"If Romney cannot win Michigan, we need a new candidate."
This is what a top GOP senator told ABC's Jonathan Karl on Friday. The comment, a reference to the upcoming primary in Romney's birthplace of Michigan, is not exactly the first of its kind. Dissatisfaction with the current GOP field has persisted among some in the party for months now. Polling has been all over the map, with the only constant Romney's status as either front-runner or second-place candidate.
Despite Romney's persistent polling at the top of the field, many worry that his losses in some early voting states like South Carolina, Colorado and Minnesota indicate a lack of consensus among the party, which could prove problematic later down the road.
With these factors in mind, it's not surprising that the topic of finding a new candidate comes up from time to time. However, while the idea might be appealing to some in the party, the reality is that chaos would likely ensue if a new candidate jumped into the race at this point in the primary calendar.
Filing deadlines have passed in all but 11 states. If another GOP candidate - Chris Christie, Mitch Daniels, Jeb Bush, etc. - were to announce his candidacy today, he or she could make it on the ballot in Arkansas, California, Connecticut, Delaware, Montana, New Jersey, Nebraska, New Mexico, Oregon, South Dakota and Utah.
These states offer a combined total of 482 delegates, significantly less than the 1,144 delegates a GOP candidate needs to wrap up the nomination. If a new candidate were to sweep all 11 states they would still not be able to clinch all 482 delegates, as some of the states will award delegates on a proportional basis.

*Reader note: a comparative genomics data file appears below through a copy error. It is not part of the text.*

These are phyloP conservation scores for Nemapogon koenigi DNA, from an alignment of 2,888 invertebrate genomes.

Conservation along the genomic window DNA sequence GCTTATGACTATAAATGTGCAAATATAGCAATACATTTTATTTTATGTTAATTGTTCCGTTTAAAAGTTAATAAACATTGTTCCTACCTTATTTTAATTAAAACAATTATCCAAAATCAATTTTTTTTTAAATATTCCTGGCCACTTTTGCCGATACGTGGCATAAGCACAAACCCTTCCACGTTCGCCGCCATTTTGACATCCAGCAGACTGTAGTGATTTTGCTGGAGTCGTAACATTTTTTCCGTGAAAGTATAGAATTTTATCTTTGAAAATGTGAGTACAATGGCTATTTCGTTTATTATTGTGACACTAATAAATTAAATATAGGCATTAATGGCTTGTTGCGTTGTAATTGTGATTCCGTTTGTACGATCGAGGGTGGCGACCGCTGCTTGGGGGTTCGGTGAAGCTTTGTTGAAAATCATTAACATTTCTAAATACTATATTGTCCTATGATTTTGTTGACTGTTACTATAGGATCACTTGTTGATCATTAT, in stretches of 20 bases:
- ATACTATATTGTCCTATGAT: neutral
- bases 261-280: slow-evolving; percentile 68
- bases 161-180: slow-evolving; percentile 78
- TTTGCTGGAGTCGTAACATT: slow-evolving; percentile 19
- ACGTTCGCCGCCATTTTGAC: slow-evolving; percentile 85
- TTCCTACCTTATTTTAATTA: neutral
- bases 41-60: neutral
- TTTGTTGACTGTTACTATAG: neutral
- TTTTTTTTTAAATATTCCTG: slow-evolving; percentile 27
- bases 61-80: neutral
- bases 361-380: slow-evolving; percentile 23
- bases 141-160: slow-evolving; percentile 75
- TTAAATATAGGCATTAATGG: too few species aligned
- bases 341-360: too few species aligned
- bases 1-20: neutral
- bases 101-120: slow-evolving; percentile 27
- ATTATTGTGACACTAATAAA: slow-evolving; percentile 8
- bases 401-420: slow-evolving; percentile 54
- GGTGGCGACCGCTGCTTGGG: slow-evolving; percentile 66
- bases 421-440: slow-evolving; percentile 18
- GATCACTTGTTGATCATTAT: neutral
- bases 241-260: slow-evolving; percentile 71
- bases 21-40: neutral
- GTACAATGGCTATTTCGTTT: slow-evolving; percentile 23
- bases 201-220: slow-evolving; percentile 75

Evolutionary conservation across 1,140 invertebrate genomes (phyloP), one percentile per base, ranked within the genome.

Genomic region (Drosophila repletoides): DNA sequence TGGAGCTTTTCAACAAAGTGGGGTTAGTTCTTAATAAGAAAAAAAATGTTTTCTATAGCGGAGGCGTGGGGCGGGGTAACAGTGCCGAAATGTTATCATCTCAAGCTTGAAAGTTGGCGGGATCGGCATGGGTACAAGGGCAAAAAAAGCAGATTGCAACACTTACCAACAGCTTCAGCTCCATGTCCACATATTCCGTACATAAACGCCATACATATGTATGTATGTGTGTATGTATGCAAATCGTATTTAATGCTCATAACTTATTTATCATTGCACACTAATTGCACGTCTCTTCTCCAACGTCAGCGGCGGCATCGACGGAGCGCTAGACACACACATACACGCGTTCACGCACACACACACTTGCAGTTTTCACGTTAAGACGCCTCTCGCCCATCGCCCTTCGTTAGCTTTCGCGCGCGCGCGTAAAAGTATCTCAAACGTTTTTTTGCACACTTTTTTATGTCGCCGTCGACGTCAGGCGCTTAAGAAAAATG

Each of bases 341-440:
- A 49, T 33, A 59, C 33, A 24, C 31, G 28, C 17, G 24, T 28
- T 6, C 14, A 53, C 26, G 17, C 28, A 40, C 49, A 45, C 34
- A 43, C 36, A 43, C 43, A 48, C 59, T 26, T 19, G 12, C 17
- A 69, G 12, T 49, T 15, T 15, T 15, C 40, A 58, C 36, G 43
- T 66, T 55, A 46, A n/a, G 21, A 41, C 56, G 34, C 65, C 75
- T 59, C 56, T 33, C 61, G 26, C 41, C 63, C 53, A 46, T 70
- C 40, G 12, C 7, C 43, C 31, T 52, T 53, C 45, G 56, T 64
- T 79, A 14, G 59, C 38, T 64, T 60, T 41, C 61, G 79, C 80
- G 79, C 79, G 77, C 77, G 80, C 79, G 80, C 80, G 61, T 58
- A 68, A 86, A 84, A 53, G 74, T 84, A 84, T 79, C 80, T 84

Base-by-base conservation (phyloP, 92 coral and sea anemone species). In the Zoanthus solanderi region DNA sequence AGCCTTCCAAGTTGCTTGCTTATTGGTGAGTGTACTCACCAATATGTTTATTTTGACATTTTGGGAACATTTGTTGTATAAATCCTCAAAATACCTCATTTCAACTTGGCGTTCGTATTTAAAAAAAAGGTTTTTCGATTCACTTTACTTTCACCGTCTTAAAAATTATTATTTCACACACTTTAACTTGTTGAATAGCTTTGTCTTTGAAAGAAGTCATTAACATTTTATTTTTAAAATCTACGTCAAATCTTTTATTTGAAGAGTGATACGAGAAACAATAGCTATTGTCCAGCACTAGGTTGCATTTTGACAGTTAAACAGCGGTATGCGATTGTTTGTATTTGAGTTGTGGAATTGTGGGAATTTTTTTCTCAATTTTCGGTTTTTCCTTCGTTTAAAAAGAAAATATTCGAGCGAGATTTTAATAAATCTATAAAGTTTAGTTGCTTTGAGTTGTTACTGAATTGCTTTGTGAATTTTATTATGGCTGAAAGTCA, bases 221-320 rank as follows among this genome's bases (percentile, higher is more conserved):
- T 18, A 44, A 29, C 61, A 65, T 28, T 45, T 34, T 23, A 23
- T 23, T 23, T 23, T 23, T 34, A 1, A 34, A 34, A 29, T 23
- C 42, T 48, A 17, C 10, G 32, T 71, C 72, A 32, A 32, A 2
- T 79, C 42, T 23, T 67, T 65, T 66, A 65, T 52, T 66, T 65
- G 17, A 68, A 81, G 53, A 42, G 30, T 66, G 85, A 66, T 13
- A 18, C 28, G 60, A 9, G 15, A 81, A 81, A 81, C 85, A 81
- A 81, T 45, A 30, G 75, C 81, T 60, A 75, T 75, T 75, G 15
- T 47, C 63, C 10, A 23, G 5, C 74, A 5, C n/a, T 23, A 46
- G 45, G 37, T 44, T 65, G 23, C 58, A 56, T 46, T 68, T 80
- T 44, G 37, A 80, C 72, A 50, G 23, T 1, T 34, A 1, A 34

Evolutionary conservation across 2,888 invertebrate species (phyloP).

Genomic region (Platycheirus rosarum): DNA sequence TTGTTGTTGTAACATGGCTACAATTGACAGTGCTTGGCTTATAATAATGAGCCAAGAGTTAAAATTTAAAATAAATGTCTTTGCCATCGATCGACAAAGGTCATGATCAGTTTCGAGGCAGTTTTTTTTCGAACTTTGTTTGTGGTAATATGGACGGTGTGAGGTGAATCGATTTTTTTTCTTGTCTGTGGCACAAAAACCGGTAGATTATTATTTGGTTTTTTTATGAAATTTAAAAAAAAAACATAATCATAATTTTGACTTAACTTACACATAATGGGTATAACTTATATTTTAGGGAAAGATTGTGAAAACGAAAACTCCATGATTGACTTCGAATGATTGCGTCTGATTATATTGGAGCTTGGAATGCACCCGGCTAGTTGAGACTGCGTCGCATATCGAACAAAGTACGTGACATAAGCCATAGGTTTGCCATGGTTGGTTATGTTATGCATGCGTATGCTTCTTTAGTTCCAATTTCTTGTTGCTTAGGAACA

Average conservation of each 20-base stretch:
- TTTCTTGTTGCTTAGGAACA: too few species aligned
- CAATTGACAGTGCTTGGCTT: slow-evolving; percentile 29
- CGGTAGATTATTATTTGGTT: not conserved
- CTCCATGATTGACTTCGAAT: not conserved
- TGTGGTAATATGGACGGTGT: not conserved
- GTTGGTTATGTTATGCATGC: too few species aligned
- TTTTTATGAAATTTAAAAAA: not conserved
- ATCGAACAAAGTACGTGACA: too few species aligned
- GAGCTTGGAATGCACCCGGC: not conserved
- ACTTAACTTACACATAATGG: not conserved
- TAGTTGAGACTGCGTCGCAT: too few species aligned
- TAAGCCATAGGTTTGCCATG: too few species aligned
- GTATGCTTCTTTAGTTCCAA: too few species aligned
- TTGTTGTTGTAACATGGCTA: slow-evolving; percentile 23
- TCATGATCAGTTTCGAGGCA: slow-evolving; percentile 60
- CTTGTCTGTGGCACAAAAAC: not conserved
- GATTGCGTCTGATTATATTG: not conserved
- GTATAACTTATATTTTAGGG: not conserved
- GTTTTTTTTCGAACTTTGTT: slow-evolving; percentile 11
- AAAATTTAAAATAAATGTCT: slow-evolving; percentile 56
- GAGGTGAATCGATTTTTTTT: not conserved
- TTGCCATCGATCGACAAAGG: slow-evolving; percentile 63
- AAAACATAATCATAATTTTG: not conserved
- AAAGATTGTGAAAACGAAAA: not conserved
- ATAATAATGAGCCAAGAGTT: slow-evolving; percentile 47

So would a new candidate have no mathematical or procedural chance of winning the nomination?
Not necessarily. There's still one loophole, but it's likely not one the party wants to see play out.
While 482 delegates is not enough to claim the nomination, it is a large enough block to splinter the delegate totals sufficiently to cause a "brokered convention," one in which there is no single candidate with a majority of delegates going into the first round of voting.
The Republican National Committee's rules regarding procedure at its convention are complex, but one of the key points to understand is that delegates go into the convention in one of two categories. Some delegates are "bound," meaning they are pledged to vote for a particular candidate at least through the first vote at the convention. Other delegates arrive at the convention "unbound" - they are free to vote for the candidate they choose when that first vote occurs.
If one candidate receives 1,114 votes on the first round of voting, the nomination process is considered complete. If no candidate receives 1,114, however, then a second round of voting will proceed, and so on and so forth until a consensus is reached. Rules differ from state to state, but if the vote carries over to a third round, every delegate would be "unbound" and free to vote however they want.
This is where a late-entering candidate could actually run away with the nomination, if that candidate and his or her state delegations are able to work the convention floor and get enough other delegates to come on board and vote with them.
Of course, this scenario is not desirable for the Republican party. Typically conventions are a time for the party to come together and rally behind their candidate of choice. A floor flight is not a sign of unity and the perceived chaos of the convention would generate negative buzz for the party heading into the fall.
That's not to say the party couldn't come together by the end of the convention and rally behind its candidate in the following months. After all, the convention is just three days, followed by a little over two months of heavy campaigning. Plus the airing of grievances allowed by several rounds of voting could offer some type of catharsis.
That said, you can bet that the Republican National Committee hopes that the situation can be avoided.